I will provide definitions for which I can't think of the word:

  • as though not trying one's best
  • having the appearance of little effort

The word is used to describe something that you look at and think, "They're not really trying."

I remember thinking this is a good vocab word, and darn it, I forgot it. This has been driving me crazy all day.

  • How about slapdash? (means hasty, careless, haphazard)
    – ermanen
    May 20, 2015 at 16:08
  • 2
    You said "darn", so I guess my vulgar answer is out.
    – Mazura
    May 20, 2015 at 17:44
  • lol, astute observation. May 21, 2015 at 18:32

11 Answers 11


How about doing something half-heartedly?

without enthusiasm or effort

I half-heartedly joined a gym to get fit.

Or a half-hearted attempt.

Synonyms include:


EDIT: The word the OP was looking for is:


(Of an action) carried out without real interest, feeling, or effort:

  • 3
    perfunctory! This is the word I was looking for, and now I remember that I heard it in the movie Girl With The Dragon Tattoo (American version), when the girl says her case manager's report seemed "perfunctory, like your heart wasn't in it". Everyone else's answers were also good, but this one got me the exact word I was looking for. Thanks! May 20, 2015 at 16:17
  • 1
    @bloodymurderlive: Interestingly, I remember this word from 2½ Men. Alan uses the word, and Jake, not knowing what it means, says that it'd make a cool stage name. Emcee Perfunctory!
    – Tushar Raj
    May 20, 2015 at 20:00
  • it's also just a common english phrase, period. you should hear/see it plenty in everyday speech and writing.
    – user428517
    May 20, 2015 at 22:53

How about lackadaisical?

Lacking enthusiasm and determination; carelessly lazy

The effort from the players was lackadaisical at best.

  • Good one. Upvoted.
    – Tushar Raj
    May 20, 2015 at 14:37

If a metaphoric term would work, consider phoning it in

(informal) Work or perform in a perfunctory or unenthusiastic manner.

Oxford Dictionaries Online

  • This also had the word I was looking for in it. May 23, 2015 at 1:20

Sandbagging is another option if the underperforming appears intentional. In sports this can happen when there are prizes to be won in the lower leagues.

"I got creamed in the B-league championship by a damned sandbagger."


My personal favourite would be

lukewarm: (Of a person, attitude, or action) unenthusiastic.

Then, other possibilities are:

desultory: Lacking a plan, purpose, or enthusiasm.

laodicean: Half-hearted or indifferent, especially with respect to religion or politics


slacker(n): a person who avoids work or effort.
synonyms: layabout · idler · shirker · malingerer · sluggard · laggard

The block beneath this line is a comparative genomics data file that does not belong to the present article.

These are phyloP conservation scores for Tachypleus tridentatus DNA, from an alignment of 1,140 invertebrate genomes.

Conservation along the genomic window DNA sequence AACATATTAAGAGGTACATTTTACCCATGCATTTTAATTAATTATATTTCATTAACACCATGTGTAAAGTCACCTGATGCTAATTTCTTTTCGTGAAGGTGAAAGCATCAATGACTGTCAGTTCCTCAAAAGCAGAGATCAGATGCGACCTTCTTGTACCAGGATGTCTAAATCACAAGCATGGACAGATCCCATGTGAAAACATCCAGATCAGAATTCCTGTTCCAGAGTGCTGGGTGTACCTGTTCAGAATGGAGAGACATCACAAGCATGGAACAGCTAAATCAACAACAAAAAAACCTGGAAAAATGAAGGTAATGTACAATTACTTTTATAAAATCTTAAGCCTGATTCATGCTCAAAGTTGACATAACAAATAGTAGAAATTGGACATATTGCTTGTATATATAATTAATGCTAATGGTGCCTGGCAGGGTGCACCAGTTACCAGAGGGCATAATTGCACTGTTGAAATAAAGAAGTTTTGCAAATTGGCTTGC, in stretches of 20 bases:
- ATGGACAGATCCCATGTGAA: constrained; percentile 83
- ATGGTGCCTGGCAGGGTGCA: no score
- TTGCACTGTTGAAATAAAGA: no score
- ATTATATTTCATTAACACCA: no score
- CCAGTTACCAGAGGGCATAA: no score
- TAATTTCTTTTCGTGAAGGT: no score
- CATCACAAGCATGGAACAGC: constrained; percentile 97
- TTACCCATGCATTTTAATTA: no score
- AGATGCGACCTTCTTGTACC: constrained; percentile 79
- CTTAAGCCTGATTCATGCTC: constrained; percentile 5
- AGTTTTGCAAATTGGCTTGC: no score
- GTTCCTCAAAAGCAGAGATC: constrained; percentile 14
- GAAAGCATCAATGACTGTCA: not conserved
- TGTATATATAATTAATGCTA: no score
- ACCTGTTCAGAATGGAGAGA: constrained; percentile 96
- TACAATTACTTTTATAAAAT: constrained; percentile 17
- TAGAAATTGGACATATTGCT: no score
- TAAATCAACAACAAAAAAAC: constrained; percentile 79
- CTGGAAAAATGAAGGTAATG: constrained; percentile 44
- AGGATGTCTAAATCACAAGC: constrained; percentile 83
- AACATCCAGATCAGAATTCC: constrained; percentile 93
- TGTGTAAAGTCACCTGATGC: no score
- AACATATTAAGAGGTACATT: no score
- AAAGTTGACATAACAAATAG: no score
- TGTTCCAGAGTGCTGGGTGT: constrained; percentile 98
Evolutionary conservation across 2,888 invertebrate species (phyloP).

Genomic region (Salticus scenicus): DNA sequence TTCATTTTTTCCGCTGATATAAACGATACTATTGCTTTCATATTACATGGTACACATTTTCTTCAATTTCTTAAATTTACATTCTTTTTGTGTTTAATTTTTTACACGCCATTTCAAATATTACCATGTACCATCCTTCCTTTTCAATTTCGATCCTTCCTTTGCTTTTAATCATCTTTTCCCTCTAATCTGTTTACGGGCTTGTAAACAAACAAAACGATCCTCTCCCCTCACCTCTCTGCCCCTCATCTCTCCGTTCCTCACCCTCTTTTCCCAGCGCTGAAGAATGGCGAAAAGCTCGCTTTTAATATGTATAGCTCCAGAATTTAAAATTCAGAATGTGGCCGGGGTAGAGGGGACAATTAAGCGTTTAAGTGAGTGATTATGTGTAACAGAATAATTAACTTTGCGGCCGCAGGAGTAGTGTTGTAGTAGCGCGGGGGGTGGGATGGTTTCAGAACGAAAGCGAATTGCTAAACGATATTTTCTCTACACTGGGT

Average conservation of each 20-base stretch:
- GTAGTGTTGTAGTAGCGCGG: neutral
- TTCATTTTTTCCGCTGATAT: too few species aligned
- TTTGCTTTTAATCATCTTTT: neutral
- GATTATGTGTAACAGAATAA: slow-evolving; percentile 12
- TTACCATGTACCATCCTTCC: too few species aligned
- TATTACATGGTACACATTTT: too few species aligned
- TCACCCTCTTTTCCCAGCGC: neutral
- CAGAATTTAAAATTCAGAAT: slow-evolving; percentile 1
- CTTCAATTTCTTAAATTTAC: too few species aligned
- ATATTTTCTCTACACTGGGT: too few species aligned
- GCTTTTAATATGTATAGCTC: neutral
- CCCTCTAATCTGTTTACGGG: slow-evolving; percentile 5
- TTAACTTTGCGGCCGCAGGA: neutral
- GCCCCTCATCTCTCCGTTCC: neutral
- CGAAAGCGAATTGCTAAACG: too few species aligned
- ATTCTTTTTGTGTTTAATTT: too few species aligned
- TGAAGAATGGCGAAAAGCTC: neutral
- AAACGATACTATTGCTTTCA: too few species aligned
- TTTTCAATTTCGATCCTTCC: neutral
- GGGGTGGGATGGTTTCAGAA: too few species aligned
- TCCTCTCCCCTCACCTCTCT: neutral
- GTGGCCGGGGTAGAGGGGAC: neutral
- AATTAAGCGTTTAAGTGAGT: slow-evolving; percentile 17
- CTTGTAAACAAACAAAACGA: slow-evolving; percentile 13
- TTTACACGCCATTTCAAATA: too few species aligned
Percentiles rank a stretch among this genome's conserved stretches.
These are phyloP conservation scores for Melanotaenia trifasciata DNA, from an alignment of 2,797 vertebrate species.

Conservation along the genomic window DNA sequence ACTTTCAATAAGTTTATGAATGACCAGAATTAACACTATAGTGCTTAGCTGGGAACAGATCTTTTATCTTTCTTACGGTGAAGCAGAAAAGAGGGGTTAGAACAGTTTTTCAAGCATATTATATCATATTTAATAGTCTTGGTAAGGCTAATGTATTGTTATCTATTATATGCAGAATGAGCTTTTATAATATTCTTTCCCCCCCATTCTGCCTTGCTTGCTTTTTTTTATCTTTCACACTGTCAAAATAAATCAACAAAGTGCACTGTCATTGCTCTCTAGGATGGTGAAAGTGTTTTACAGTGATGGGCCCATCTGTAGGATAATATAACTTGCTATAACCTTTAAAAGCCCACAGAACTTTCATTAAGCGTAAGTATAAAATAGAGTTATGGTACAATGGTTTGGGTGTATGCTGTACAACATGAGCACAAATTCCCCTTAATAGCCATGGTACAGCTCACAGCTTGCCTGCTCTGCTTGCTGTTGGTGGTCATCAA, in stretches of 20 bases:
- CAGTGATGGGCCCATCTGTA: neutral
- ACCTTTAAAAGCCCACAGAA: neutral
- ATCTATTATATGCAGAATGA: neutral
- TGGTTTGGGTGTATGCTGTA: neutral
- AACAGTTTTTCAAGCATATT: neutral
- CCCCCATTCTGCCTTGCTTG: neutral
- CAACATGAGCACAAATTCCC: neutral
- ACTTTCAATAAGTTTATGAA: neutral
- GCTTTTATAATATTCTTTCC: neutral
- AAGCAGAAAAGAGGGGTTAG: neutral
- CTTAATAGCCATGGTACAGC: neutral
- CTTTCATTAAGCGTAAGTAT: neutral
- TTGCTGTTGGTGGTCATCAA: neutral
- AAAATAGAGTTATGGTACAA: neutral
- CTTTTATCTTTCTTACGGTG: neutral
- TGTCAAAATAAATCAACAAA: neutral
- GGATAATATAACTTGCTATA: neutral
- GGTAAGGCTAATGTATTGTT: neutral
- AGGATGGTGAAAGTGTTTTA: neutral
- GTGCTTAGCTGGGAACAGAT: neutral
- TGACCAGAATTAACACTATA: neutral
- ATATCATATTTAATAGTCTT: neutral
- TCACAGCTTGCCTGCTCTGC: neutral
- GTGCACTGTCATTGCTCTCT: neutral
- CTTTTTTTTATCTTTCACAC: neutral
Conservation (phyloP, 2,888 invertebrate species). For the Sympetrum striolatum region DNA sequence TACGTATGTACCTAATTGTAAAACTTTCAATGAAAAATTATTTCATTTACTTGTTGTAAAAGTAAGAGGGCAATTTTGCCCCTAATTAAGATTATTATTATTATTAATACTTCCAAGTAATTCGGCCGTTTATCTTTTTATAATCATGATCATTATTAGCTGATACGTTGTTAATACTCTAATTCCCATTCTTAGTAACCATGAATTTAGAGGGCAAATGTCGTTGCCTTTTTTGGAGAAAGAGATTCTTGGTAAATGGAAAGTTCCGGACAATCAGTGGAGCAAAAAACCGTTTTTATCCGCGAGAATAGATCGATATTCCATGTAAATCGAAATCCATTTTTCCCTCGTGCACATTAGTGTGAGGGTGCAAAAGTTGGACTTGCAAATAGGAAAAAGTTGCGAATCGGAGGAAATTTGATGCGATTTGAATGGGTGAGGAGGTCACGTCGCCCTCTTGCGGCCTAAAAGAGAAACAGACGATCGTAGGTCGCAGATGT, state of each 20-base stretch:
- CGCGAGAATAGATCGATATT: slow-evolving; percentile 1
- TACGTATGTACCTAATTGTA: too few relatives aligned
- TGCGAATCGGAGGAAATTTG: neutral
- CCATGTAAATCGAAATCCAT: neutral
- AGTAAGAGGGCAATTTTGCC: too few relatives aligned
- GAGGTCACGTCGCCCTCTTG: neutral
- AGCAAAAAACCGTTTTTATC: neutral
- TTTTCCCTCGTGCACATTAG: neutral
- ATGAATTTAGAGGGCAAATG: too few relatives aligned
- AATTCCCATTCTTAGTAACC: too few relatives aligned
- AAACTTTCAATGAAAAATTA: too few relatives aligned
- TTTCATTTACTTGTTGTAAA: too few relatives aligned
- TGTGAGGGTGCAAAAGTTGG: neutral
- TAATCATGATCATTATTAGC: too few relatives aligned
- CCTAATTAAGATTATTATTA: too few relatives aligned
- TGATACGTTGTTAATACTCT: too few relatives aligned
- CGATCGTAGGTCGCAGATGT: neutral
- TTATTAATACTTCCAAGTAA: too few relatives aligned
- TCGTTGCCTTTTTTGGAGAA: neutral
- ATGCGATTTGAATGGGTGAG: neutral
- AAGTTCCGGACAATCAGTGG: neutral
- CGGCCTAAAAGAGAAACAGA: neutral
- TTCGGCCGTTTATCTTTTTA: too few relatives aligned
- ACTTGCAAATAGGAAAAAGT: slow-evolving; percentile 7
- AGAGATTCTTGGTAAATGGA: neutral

Lacking in vitality, force, or conviction; uninspired or uninspiring:

No excuses were made for the team’s lackluster performance.

  • "Lackluster" is more about the results than the effort. If you're not skilled or experienced enough at something, you can try really hard and still get a lackluster result.
    – Jander
    May 20, 2015 at 17:39

Going down the 'half' route, there's a rather vulgar British equivalent for it: half-arsed.

a half-arsed attempt to do something lacks energy and enthusiasm

I made a half-arsed attempt to write the introduction and then went back to bed.

Source: TheFreeDictionary

  • 1
    There's an equivalent American version which can be used to describe a end result, not just the effort that went into it. A 'half-assed introduction' might have taken significant effort to create, but still suck.
    – Joe
    May 21, 2015 at 11:30
  • 1
    I believe that's also valid in BrE, you can describe something that is shoddy or to a very poor standard as half-arsed.
    – Nobilis
    May 21, 2015 at 14:17

Almost all of the answers here seem to be about the effort that went into production, but the question mentions 'used to describe something' not 'someone'.

As such, I would likely go with shoddy, which doesn't get into the motivations of the person making it (half-hearted, slacking). Shoddy works to describe manufactured items that might be inferior due to a lack of skill, lack of or a rushed effort, poor choice of materials, improper techniques, or anything else that might affect the quality.

It can be used for both tangible and intangible products (eg, a shoddy website, or shoddy customer service)


I very much like the word "lethargic".

  • 2
    Hello, Ross M. and welcome to English Language & Usage. You could make your answer more authoritative by including a definition of lethargic from a recognized reference book and by identifying what you find especially suitable about that word. Thanks!
    – Sven Yargs
    May 21, 2015 at 6:16

Even though the question has been already answered, I would still like to draw your attention to one of the favourite expressions of mine. I believe that this expression comes close to half-hearted. However rather than referring to the action of being unwilling to actually work on a thing, it refers to its outcome. The product of such an attitude can be described as half-baked.

A definition from the Merriam-Webster online dictionary:

poorly developed or carried out, for example half–baked research

  • Thank you, I think this does convey the same or similar idea. I suppose "perfunctory" conveys something slightly more specific about the person (not putting their heart into it), I think, while half-baked could be the result of laziness, disinterest, or incompetence. Something perfunctory could also be half-baked, but half-baked may not always be perfunctory. One may put a great deal of heart into a project that they can only half-finish. May 23, 2015 at 0:59

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